“It occurred to me that, by their use of hand motions to bypass vocal chords, the previous language experiments had also bypassed the chimpanzee’s natural speech centres. I decided to try to involve this natural speech centre while still bypassing the animal’s primitive vocal cords, and succeeded with the equipment you see before you.
“If you look closely at the left side of Martha’s head here, you will observe a circular plastic cap. This covers an electrical connector permanently imbedded in her skull. To this are attached a number of electrodes which terminate within her brain. Our electronic equipment can be connected to Martha’s head so as to monitor the neural activity of her speech centre and translate it into English words.
“Martha is only a seven-electrode chimp, one of our slower experimental animals. She ‘speaks’ by stimulating certain of the implanted electrodes, although she doesn’t realize that. The pattern of the electrode
signals is decoded by a small computer that outputs her selected word on a voice-synthesizer. This technique enabled her to develop a natural sort of feedback-response mechanism. Except for a deficient grammatical base and lack of inflection, when we connect up her transistorized vocal chords she will sound quite human.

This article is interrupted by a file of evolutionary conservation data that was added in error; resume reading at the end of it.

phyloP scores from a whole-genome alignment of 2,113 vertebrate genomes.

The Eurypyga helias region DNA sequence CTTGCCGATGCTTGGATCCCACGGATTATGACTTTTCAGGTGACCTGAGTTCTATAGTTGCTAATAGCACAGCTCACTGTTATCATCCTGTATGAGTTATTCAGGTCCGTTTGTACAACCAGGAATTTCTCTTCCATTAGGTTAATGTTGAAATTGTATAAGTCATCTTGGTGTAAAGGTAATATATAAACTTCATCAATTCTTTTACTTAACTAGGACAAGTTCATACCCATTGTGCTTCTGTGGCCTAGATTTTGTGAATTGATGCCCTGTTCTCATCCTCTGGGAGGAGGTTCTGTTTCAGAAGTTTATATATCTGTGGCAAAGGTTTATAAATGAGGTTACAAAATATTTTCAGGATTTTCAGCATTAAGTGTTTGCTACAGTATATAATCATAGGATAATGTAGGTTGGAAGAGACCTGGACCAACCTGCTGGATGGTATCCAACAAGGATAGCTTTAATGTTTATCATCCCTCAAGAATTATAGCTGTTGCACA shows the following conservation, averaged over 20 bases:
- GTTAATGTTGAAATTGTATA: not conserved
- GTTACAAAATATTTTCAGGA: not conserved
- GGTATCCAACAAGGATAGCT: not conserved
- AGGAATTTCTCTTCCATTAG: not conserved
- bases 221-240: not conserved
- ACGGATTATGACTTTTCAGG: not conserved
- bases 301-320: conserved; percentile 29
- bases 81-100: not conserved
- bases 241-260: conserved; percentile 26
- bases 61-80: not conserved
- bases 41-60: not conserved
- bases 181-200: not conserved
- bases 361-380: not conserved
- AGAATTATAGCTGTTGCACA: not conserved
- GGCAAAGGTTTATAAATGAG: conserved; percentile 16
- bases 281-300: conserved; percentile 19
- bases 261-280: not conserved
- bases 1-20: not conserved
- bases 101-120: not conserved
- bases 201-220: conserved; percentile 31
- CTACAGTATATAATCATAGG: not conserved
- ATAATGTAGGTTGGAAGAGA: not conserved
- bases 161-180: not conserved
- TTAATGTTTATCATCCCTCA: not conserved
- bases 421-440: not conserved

“Don’t expect too much, however, for as I mentioned, Martha is not one of our star pupils. Although her seven-electrode system can be decoded into one hundred twenty-eight distinct words, she has learned only fifty-three. Other animals have done much better. Our resident genius is a nine-electrode male with a vocabulary of four hundred seven words out of five hundred twelve possibilities. Nonetheless,” he added as he reached for her connecting cable. “I believe you’ll find her a pleasant conversationalist.”
As Dr. Belinsky proceeded to connect her to the world of human language, the chimpanzee indicated delight and excitement. She jumped up and down and chattered as he reached for te cable handed him by one of his student assistants, then sat still while he removed the protective cap and mated the halves of the connector. As soon as they snapped together in positive lock she jumped up again, seemingly oblivious to the cable attached to her head, as she pointed to a small box the scientists held in one hand.
“For Martha,” he explained, “speech is an almost ceaseless activity for her electronic vocal chords never tire. In order to get a word in I use this control to literally shut her off.
“All right, Martha, go ahead,” the psychologist said as he switched her sound on.
Immediately a small loudspeaker on the equipment burst into noisy life. “Hello! Hello! I Martha Martha Happy Chimp. Hello Hello -- !
The beast was cut off with a soft electrical click as the courtroom sat in dumb amazement. The sight of the animal opening and closing her mouth in mimicry of the sexy female voice pouring from the speaker was rather difficult to assimilate.
Her teacher continued. “How old is Martha?”
“Three Three Martha Three – “
“Very good. Now relax, Martha quite down. Who am I?” he asked, pointing to himself.
“Belinsky Man Nice Belins – “
“And what are those?” he asked, his hand sweeping the packed courtroom.